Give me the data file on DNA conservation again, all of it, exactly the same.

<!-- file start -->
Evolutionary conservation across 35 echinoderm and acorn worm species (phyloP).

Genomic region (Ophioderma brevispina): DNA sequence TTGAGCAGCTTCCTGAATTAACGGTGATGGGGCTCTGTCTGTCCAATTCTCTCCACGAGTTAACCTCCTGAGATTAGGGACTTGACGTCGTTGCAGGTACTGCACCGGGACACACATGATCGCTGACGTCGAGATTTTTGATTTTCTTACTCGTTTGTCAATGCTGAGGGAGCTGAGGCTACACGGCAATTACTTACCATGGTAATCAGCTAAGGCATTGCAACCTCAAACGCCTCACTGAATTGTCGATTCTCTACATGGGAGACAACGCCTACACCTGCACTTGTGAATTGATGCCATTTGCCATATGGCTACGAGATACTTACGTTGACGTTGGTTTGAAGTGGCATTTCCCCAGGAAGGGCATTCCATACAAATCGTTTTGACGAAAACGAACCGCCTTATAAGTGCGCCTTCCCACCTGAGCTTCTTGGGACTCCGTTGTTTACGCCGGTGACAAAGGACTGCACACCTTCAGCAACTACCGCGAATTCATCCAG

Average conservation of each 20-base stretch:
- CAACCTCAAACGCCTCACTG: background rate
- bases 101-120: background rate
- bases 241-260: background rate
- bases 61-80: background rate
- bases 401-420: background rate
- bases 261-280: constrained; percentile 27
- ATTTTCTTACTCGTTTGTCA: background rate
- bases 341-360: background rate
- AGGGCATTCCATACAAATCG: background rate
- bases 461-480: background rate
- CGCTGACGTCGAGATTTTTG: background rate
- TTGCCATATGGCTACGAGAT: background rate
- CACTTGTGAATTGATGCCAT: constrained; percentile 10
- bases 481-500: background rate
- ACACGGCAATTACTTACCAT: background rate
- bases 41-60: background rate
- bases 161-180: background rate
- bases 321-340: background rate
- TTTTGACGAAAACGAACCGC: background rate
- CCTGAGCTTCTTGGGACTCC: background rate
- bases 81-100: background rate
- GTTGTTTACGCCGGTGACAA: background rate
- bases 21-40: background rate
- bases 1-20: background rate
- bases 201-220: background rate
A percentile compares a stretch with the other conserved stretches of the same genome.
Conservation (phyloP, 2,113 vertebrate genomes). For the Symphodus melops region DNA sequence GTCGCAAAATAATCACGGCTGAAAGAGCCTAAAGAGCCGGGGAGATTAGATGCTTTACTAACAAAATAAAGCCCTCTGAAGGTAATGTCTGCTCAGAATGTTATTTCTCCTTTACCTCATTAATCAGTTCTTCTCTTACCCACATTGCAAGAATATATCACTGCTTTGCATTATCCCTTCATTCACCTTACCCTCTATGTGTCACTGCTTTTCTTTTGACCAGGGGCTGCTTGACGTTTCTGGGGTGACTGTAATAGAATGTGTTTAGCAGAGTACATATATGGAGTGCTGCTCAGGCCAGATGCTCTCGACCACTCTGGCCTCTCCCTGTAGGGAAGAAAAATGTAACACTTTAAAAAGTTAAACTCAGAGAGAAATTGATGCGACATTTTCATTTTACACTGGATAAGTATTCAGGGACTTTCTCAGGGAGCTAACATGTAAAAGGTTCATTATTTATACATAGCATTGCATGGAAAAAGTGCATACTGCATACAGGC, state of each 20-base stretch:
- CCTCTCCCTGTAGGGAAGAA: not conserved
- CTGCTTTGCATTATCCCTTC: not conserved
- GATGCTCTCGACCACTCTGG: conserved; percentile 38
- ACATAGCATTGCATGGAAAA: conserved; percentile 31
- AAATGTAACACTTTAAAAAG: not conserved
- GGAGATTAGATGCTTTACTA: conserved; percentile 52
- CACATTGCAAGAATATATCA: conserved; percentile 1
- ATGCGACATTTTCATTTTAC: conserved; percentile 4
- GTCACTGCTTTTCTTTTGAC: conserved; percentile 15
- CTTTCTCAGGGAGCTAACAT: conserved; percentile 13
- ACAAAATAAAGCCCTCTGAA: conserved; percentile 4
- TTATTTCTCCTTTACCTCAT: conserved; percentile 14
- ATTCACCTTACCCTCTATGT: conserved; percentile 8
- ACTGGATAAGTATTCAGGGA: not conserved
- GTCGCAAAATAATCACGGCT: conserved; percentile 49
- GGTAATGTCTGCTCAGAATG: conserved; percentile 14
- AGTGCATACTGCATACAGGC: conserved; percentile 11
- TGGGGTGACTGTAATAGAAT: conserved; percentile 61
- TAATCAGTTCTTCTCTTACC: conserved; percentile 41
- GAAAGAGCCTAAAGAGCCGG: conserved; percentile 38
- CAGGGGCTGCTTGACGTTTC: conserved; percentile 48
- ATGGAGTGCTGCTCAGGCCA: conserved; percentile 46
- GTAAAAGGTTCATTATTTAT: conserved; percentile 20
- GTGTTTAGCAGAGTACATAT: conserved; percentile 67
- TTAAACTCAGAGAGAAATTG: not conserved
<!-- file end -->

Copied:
Evolutionary conservation across 35 echinoderm and acorn worm species (phyloP).

Genomic region (Ophioderma brevispina): DNA sequence TTGAGCAGCTTCCTGAATTAACGGTGATGGGGCTCTGTCTGTCCAATTCTCTCCACGAGTTAACCTCCTGAGATTAGGGACTTGACGTCGTTGCAGGTACTGCACCGGGACACACATGATCGCTGACGTCGAGATTTTTGATTTTCTTACTCGTTTGTCAATGCTGAGGGAGCTGAGGCTACACGGCAATTACTTACCATGGTAATCAGCTAAGGCATTGCAACCTCAAACGCCTCACTGAATTGTCGATTCTCTACATGGGAGACAACGCCTACACCTGCACTTGTGAATTGATGCCATTTGCCATATGGCTACGAGATACTTACGTTGACGTTGGTTTGAAGTGGCATTTCCCCAGGAAGGGCATTCCATACAAATCGTTTTGACGAAAACGAACCGCCTTATAAGTGCGCCTTCCCACCTGAGCTTCTTGGGACTCCGTTGTTTACGCCGGTGACAAAGGACTGCACACCTTCAGCAACTACCGCGAATTCATCCAG

Average conservation of each 20-base stretch:
- CAACCTCAAACGCCTCACTG: background rate
- bases 101-120: background rate
- bases 241-260: background rate
- bases 61-80: background rate
- bases 401-420: background rate
- bases 261-280: constrained; percentile 27
- ATTTTCTTACTCGTTTGTCA: background rate
- bases 341-360: background rate
- AGGGCATTCCATACAAATCG: background rate
- bases 461-480: background rate
- CGCTGACGTCGAGATTTTTG: background rate
- TTGCCATATGGCTACGAGAT: background rate
- CACTTGTGAATTGATGCCAT: constrained; percentile 10
- bases 481-500: background rate
- ACACGGCAATTACTTACCAT: background rate
- bases 41-60: background rate
- bases 161-180: background rate
- bases 321-340: background rate
- TTTTGACGAAAACGAACCGC: background rate
- CCTGAGCTTCTTGGGACTCC: background rate
- bases 81-100: background rate
- GTTGTTTACGCCGGTGACAA: background rate
- bases 21-40: background rate
- bases 1-20: background rate
- bases 201-220: background rate
A percentile compares a stretch with the other conserved stretches of the same genome.
Conservation (phyloP, 2,113 vertebrate genomes). For the Symphodus melops region DNA sequence GTCGCAAAATAATCACGGCTGAAAGAGCCTAAAGAGCCGGGGAGATTAGATGCTTTACTAACAAAATAAAGCCCTCTGAAGGTAATGTCTGCTCAGAATGTTATTTCTCCTTTACCTCATTAATCAGTTCTTCTCTTACCCACATTGCAAGAATATATCACTGCTTTGCATTATCCCTTCATTCACCTTACCCTCTATGTGTCACTGCTTTTCTTTTGACCAGGGGCTGCTTGACGTTTCTGGGGTGACTGTAATAGAATGTGTTTAGCAGAGTACATATATGGAGTGCTGCTCAGGCCAGATGCTCTCGACCACTCTGGCCTCTCCCTGTAGGGAAGAAAAATGTAACACTTTAAAAAGTTAAACTCAGAGAGAAATTGATGCGACATTTTCATTTTACACTGGATAAGTATTCAGGGACTTTCTCAGGGAGCTAACATGTAAAAGGTTCATTATTTATACATAGCATTGCATGGAAAAAGTGCATACTGCATACAGGC, state of each 20-base stretch:
- CCTCTCCCTGTAGGGAAGAA: not conserved
- CTGCTTTGCATTATCCCTTC: not conserved
- GATGCTCTCGACCACTCTGG: conserved; percentile 38
- ACATAGCATTGCATGGAAAA: conserved; percentile 31
- AAATGTAACACTTTAAAAAG: not conserved
- GGAGATTAGATGCTTTACTA: conserved; percentile 52
- CACATTGCAAGAATATATCA: conserved; percentile 1
- ATGCGACATTTTCATTTTAC: conserved; percentile 4
- GTCACTGCTTTTCTTTTGAC: conserved; percentile 15
- CTTTCTCAGGGAGCTAACAT: conserved; percentile 13
- ACAAAATAAAGCCCTCTGAA: conserved; percentile 4
- TTATTTCTCCTTTACCTCAT: conserved; percentile 14
- ATTCACCTTACCCTCTATGT: conserved; percentile 8
- ACTGGATAAGTATTCAGGGA: not conserved
- GTCGCAAAATAATCACGGCT: conserved; percentile 49
- GGTAATGTCTGCTCAGAATG: conserved; percentile 14
- AGTGCATACTGCATACAGGC: conserved; percentile 11
- TGGGGTGACTGTAATAGAAT: conserved; percentile 61
- TAATCAGTTCTTCTCTTACC: conserved; percentile 41
- GAAAGAGCCTAAAGAGCCGG: conserved; percentile 38
- CAGGGGCTGCTTGACGTTTC: conserved; percentile 48
- ATGGAGTGCTGCTCAGGCCA: conserved; percentile 46
- GTAAAAGGTTCATTATTTAT: conserved; percentile 20
- GTGTTTAGCAGAGTACATAT: conserved; percentile 67
- TTAAACTCAGAGAGAAATTG: not conserved